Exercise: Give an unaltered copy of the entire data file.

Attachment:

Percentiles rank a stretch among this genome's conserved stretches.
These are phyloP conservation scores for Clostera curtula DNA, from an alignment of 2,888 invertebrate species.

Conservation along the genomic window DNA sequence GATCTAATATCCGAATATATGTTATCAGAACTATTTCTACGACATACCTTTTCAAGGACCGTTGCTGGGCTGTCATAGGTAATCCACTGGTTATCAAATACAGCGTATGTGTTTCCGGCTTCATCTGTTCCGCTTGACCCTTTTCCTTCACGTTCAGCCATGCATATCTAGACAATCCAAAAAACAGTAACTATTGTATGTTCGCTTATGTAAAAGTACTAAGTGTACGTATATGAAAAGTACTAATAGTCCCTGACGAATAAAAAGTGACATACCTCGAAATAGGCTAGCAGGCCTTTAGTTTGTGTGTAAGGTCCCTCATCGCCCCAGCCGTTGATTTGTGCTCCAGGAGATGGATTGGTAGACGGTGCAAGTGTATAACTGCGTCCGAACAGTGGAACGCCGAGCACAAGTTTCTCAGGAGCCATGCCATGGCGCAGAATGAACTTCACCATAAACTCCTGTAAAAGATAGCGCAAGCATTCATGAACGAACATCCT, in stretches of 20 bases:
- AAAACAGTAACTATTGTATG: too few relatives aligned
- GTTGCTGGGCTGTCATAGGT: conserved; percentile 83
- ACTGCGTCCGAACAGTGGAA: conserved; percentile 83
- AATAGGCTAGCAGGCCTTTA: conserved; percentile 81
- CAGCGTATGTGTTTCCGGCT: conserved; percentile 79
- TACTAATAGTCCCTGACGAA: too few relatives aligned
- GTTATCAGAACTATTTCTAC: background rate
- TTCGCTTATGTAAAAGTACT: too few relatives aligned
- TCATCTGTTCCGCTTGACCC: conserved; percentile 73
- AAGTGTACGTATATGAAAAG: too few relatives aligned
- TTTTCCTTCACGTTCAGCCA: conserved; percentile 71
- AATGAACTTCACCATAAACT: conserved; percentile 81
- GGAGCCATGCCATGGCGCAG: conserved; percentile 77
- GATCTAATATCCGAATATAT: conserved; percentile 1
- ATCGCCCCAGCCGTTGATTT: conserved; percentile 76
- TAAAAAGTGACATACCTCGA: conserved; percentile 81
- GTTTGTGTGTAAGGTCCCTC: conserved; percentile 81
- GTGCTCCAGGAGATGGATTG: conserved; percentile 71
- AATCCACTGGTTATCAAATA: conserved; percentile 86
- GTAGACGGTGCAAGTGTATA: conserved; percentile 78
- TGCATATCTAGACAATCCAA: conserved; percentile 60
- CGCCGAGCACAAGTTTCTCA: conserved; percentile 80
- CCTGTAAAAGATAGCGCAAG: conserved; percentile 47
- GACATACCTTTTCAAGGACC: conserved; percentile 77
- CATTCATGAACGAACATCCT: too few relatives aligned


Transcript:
Percentiles rank a stretch among this genome's conserved stretches.
These are phyloP conservation scores for Clostera curtula DNA, from an alignment of 2,888 invertebrate species.

Conservation along the genomic window DNA sequence GATCTAATATCCGAATATATGTTATCAGAACTATTTCTACGACATACCTTTTCAAGGACCGTTGCTGGGCTGTCATAGGTAATCCACTGGTTATCAAATACAGCGTATGTGTTTCCGGCTTCATCTGTTCCGCTTGACCCTTTTCCTTCACGTTCAGCCATGCATATCTAGACAATCCAAAAAACAGTAACTATTGTATGTTCGCTTATGTAAAAGTACTAAGTGTACGTATATGAAAAGTACTAATAGTCCCTGACGAATAAAAAGTGACATACCTCGAAATAGGCTAGCAGGCCTTTAGTTTGTGTGTAAGGTCCCTCATCGCCCCAGCCGTTGATTTGTGCTCCAGGAGATGGATTGGTAGACGGTGCAAGTGTATAACTGCGTCCGAACAGTGGAACGCCGAGCACAAGTTTCTCAGGAGCCATGCCATGGCGCAGAATGAACTTCACCATAAACTCCTGTAAAAGATAGCGCAAGCATTCATGAACGAACATCCT, in stretches of 20 bases:
- AAAACAGTAACTATTGTATG: too few relatives aligned
- GTTGCTGGGCTGTCATAGGT: conserved; percentile 83
- ACTGCGTCCGAACAGTGGAA: conserved; percentile 83
- AATAGGCTAGCAGGCCTTTA: conserved; percentile 81
- CAGCGTATGTGTTTCCGGCT: conserved; percentile 79
- TACTAATAGTCCCTGACGAA: too few relatives aligned
- GTTATCAGAACTATTTCTAC: background rate
- TTCGCTTATGTAAAAGTACT: too few relatives aligned
- TCATCTGTTCCGCTTGACCC: conserved; percentile 73
- AAGTGTACGTATATGAAAAG: too few relatives aligned
- TTTTCCTTCACGTTCAGCCA: conserved; percentile 71
- AATGAACTTCACCATAAACT: conserved; percentile 81
- GGAGCCATGCCATGGCGCAG: conserved; percentile 77
- GATCTAATATCCGAATATAT: conserved; percentile 1
- ATCGCCCCAGCCGTTGATTT: conserved; percentile 76
- TAAAAAGTGACATACCTCGA: conserved; percentile 81
- GTTTGTGTGTAAGGTCCCTC: conserved; percentile 81
- GTGCTCCAGGAGATGGATTG: conserved; percentile 71
- AATCCACTGGTTATCAAATA: conserved; percentile 86
- GTAGACGGTGCAAGTGTATA: conserved; percentile 78
- TGCATATCTAGACAATCCAA: conserved; percentile 60
- CGCCGAGCACAAGTTTCTCA: conserved; percentile 80
- CCTGTAAAAGATAGCGCAAG: conserved; percentile 47
- GACATACCTTTTCAAGGACC: conserved; percentile 77
- CATTCATGAACGAACATCCT: too few relatives aligned